These murkier elements begin with a few stark asides -- like a horrific car crash that Adriana stumbles upon during a playful double date -- but soon more troubling realities begin to subtly invade her daily life as well, always hiding behind a veneer of passive contentment. As the men in her life continually use her and the cruel superficiality of the movie business becomes more apparent, themes dealing with exploitation, isolation, and shallowness all come to a head. But their full effect on Adriana remains carefully obscured as the director deliberately keeps the character at a slight distance from the audience.
We know her only through her actions and expressions, and most of the time she seems to be merely drifting spiritedly through life. Star Stefania Sandrelli is captivating in the role, using her youthful beauty to mask deeper tragedy. As the flirtatious aspiring actress, she carries a natural charm and curiosity. But the character is not oblivious to the deceptions and manipulations around here, and key glances of distress begin to hint at more devastating undercurrents.
Director Antonio Pietrangeli often uses these moments to manipulate the film's treatment of time, sneaking in brief flashbacks. Other stylistic flourishes also help to enhance the meaning of certain scenes. For instance, one sequence begins by cutting back and forth before between Adriana and a man. At first we are led to believe that both characters are in the same physical space -- but soon it's revealed that the man is actually just an actor in a film that Adriana is watching in a movie theater. Through this deliberate editing choice, Pietrangeli playfully reinforces the woman's desire to be on the big screen with him.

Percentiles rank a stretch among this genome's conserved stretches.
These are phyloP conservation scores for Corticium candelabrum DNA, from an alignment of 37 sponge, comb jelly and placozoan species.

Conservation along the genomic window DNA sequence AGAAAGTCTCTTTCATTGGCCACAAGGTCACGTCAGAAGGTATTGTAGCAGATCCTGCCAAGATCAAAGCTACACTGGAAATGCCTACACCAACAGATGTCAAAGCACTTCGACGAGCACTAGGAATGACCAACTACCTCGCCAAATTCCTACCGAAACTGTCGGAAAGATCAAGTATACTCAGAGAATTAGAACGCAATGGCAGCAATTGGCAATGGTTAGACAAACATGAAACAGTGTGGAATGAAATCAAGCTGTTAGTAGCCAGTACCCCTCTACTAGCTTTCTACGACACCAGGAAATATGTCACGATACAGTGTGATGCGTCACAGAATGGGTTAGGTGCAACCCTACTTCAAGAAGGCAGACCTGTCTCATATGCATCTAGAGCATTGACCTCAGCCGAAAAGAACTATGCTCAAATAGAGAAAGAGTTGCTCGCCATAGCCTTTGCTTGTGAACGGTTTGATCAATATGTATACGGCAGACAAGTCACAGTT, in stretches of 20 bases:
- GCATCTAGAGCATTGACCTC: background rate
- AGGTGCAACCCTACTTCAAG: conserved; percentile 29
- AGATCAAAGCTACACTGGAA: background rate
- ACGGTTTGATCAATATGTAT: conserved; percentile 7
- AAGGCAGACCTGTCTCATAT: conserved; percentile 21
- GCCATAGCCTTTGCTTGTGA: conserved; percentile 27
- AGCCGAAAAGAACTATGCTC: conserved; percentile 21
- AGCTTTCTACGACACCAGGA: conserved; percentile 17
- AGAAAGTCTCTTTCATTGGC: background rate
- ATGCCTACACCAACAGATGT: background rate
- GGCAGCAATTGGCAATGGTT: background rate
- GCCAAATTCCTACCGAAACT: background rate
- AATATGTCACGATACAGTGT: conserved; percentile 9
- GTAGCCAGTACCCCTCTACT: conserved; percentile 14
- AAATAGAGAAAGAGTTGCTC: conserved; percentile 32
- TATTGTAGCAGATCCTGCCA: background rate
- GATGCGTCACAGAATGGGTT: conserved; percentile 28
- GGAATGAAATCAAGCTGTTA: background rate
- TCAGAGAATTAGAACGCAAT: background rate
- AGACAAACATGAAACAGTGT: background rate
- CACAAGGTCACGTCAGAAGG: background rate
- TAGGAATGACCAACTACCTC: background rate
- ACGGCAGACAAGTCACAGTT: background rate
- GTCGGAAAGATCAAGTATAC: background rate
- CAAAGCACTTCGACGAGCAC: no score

Likewise, a later sequence uses editing in a more dramatic fashion, cutting from one character about to have an abortion, to a woman screaming in a police station -- connecting the emotions of both sequences without literally showing us the distress of the former procedure. The director also makes frequent use of zooms and reframing camera angles, enhancing the film's treatment of space and movement, and the movie's climactic drive through the streets of Rome set to music feels strikingly modern and assured in its style and rhythm.
Through its shifting mosaic of superficial dalliances, 'I Knew Her Well' becomes an atypical character study of a woman far more complex than we are first led to believe. Despite what its title implies, the film's closing moments force us to question just how well we really did know her -- and the answer proves to be equally tragic and enlightening.
The Blu-ray: Vital Disc Stats